“Now it’s clear that the scale of human activities is far above the limit,” he said. “And our goal is not to slow down, but to get back down: to find ways to maneuver the system, in a peaceful, equitable, hopefully fairly liberal way, and bring our demands back down to levels that can be borne by the planet. … One reason technology and markets are unlikely to prevent overshoot and collapse is that technology and markets are merely tools to serve goals of society as a whole. If society’s implicit goals are to exploit nature, enrich the elites, and ignore the long term, then society will develop technologies and markets that destroy the environment ..  that hasten a collapse instead of preventing it.”

In 2014, Graham Turner at the University of Melbourne completed a 40year update: “Is Global Collapse Imminent? An Updated Comparison of The Limits to Growth with Historical Data.” Turner gathered data from UNESCO, the UN Food and Agriculture Organization, US national oceanic and atmospheric administration (NOAA), the British Petroleum statistical review, and other sources, plotted alongside the Limits to Growth scenarios. The Guardian published his charts showing that world food sources, industrial output, population, pollution, and resource decline all tracked closely to the 1972 “standard run” that led to crisis. The Guardian concluded, as did Graham Turner, “Limits to Growth was right.” 

In 2016, the United Nations International Resource Panel (IRP), published “Global Material Flows and Resource Productivity,” a report that admits what Limits to Growth warned of decades earlier: Resources are limited, human consumption trends are unsustainable, and the resource depletion diminishes human health, quality of life, and future development.

Being an ecologist means rarely taking pleasure in being proven correct about the scale of our crisis. Before she died in 2001, Donella Meadows said: “I think we are headed for disaster. That thought does not thrill me, and it does not panic me into trying to fashion a world so controlled that it is actually predictable. Rather it energizes me to work toward a vision of a World-That-Works-For-Everyone, including all the nonhuman Everyones.”

Cassandra, remember, really did see the future. The fools around her brought down Troy. 


References and Links

The Limits to Growth, Donella Meadows, Jorgen Randers, Dennis Meadows, William Behrens, Signet, 1972.

Limits to Growth: The 30 Year Update, 2004, Donella Meadows, Jorgen Randers, Dennis Meadows, Chelsea Green, and a “Summary,” donellameadows.org

“Limits to Growth was right. New research shows we’re nearing collapse,” Graham Turner and Cathy Alexander, The Guardian, 2014. 

Is Global Collapse Imminent? An Updated Comparison of The Limits to Growth with Historical Data, Graham Turner, University of Melbourne, 2014. 

Richard Heinberg: Interview with Dennis Meadows on the 50th anniversary of the publication of The Limits to Growth, Resilience, February 2022.

Limits and Beyond: 50 years on from The Limits to Growth, what did we learn and what’s next?, Club of Rome, Carlos Alvarez Pereira , Ugo Bardi, Nora Bateson, Gianfranco Bologna, Yi-Heng Cheng, Wouter van Dieren, Sandrine Dixson-Declève, Sirkka Heinonen, Gaya Herrington, Julia Kim, Petra Künkel, Hunter Lovins, Dennis Meadows, Chandran Nair, Ndidi Nnoli-Edozien, Chuck Pezheski, Mamphela Ramphele, Jorgen Randers, Yury Sayamov, Ernst von Weizsäcker, Sviastolav Zabelin, Exapt Press, 2022.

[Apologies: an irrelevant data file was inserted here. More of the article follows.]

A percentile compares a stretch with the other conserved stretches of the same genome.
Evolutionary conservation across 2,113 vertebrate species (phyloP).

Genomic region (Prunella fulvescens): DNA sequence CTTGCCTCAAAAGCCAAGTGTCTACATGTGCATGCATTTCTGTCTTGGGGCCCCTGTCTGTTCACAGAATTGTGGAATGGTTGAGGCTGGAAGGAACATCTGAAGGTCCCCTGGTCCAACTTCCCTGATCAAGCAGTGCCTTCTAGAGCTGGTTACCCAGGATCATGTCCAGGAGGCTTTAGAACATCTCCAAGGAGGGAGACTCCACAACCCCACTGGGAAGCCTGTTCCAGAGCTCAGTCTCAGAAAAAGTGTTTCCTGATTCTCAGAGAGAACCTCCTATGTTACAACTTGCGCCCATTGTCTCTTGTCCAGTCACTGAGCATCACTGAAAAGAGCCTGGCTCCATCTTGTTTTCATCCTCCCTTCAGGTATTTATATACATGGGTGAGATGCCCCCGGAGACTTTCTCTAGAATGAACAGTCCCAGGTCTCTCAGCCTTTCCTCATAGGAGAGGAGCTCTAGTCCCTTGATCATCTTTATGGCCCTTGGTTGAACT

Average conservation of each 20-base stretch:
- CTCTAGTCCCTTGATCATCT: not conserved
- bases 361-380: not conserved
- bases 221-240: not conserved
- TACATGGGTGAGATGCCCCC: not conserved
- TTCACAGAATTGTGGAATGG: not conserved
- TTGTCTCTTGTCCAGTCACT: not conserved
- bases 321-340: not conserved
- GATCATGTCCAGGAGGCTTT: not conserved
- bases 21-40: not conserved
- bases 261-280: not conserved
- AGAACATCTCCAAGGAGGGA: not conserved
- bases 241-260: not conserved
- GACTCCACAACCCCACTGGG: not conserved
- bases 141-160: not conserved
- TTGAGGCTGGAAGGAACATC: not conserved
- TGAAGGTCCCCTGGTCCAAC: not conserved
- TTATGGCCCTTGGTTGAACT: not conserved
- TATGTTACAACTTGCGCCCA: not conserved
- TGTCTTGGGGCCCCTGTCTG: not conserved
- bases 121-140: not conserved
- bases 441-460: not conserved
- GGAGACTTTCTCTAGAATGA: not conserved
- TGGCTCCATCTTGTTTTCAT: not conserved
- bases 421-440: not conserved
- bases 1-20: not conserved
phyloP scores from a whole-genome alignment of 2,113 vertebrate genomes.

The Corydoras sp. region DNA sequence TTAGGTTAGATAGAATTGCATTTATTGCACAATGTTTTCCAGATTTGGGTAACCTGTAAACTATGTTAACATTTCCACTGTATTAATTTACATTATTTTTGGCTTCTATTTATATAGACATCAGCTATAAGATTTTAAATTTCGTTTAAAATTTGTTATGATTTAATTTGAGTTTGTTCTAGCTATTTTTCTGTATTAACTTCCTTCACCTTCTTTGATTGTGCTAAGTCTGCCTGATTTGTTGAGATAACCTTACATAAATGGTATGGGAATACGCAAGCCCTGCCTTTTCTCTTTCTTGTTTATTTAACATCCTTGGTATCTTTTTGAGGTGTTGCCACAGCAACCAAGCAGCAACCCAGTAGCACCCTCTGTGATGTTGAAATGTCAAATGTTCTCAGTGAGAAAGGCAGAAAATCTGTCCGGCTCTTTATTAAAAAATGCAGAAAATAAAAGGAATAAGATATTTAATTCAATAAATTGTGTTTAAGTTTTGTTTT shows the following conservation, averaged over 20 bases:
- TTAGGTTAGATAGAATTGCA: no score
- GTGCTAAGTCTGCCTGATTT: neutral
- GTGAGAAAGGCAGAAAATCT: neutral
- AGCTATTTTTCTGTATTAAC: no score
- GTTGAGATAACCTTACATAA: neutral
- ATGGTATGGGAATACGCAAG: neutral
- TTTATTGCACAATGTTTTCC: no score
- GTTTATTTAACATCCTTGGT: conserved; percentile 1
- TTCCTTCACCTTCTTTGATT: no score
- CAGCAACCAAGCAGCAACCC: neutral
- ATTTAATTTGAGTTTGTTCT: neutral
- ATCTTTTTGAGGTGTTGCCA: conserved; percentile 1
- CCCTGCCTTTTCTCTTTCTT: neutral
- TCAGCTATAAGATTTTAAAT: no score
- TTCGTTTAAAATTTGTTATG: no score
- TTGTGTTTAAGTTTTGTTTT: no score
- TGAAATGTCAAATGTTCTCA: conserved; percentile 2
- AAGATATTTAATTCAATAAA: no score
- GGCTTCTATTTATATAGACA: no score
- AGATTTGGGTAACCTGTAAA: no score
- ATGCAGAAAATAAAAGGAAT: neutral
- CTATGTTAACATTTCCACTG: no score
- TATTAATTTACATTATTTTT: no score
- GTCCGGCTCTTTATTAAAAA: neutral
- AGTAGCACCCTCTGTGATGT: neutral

“Revisiting The Limits to Growth: Could the Club of Rome have been correct, after all?” Mathew R. Simmons, Energy Bulletin, PDF, 2008.

“Global Material Flows, Resource Productivity, UNEP Report, 2016.

“The Shocks of a World of Cheap Oil,” Amy Myers Jaffe and Robert A. Manning, Foreign Affairs, Jan./Feb. 2000.

H.C. Wallich quote, “irresponsible nonsense,” from “To grow or not to grow,” Newsweek (1972, 13 March) p. 102–103.

Donella Meadows quotes from energyresources.com, Dec. 20, 2002: private email from Alice Friedemann. 

Selected, influential 1970s ecology books

Barbara Ward and Rene Dubois, Only One Earth, Penguin, 1972. 

Farley Mowat, A Whale for the Killing, (McClelland and Stewart, 1972). 

Barry Commoner, The Closing Circle, 1971.

Dolores LaChapelle, Earth Wisdom, (Guild of Tutors, 1972). 

Gregory Bateson, Steps to an Ecology of Mind, (Jason Aronson, 1972); 

Gregory Bateson,  Mind and Nature, Dutton, 1979.

Arne Naess, Ecology, Community and Lifestyle, Cambridge University, 1976.

Paul Shepard: The Tender Carnivore and the Sacred Game, Scribner, 1973.

Annie Dillard, Pilgrim at Tinker Creek, (Harper & Row, 1974). 

Edward Abbey, The Monkey Wrench Gang, Lippincott, 1975.  

Herman Daly, Steady-State Economics, University of Maryland; World Bank, 1977.  

Howard Odum, Environment, Power, and Society, Wiley Interscience, 1971.

Frances Moore Lappe, Diet for a Small Planet, Ballantine Books, 1971.  

Charles Reich, The Greening of America, Random House, 1970. 

Garrett Hardin, Exploring New Ethics for Survival, Viking, 1972. 

Joseph Meeker, The Comedy of Survival, Guild of Tutors, 1972. 

Paul Singer, Animal Liberation, Harper, 1975. 

Susan Griffin, Woman and Nature, Harper & Row, 1978. 

James Lovelock, Gaia. A New Look at Life on the Earth, Oxford U., 1979. 

William Catton, Overshoot, University of Illinois, 1980.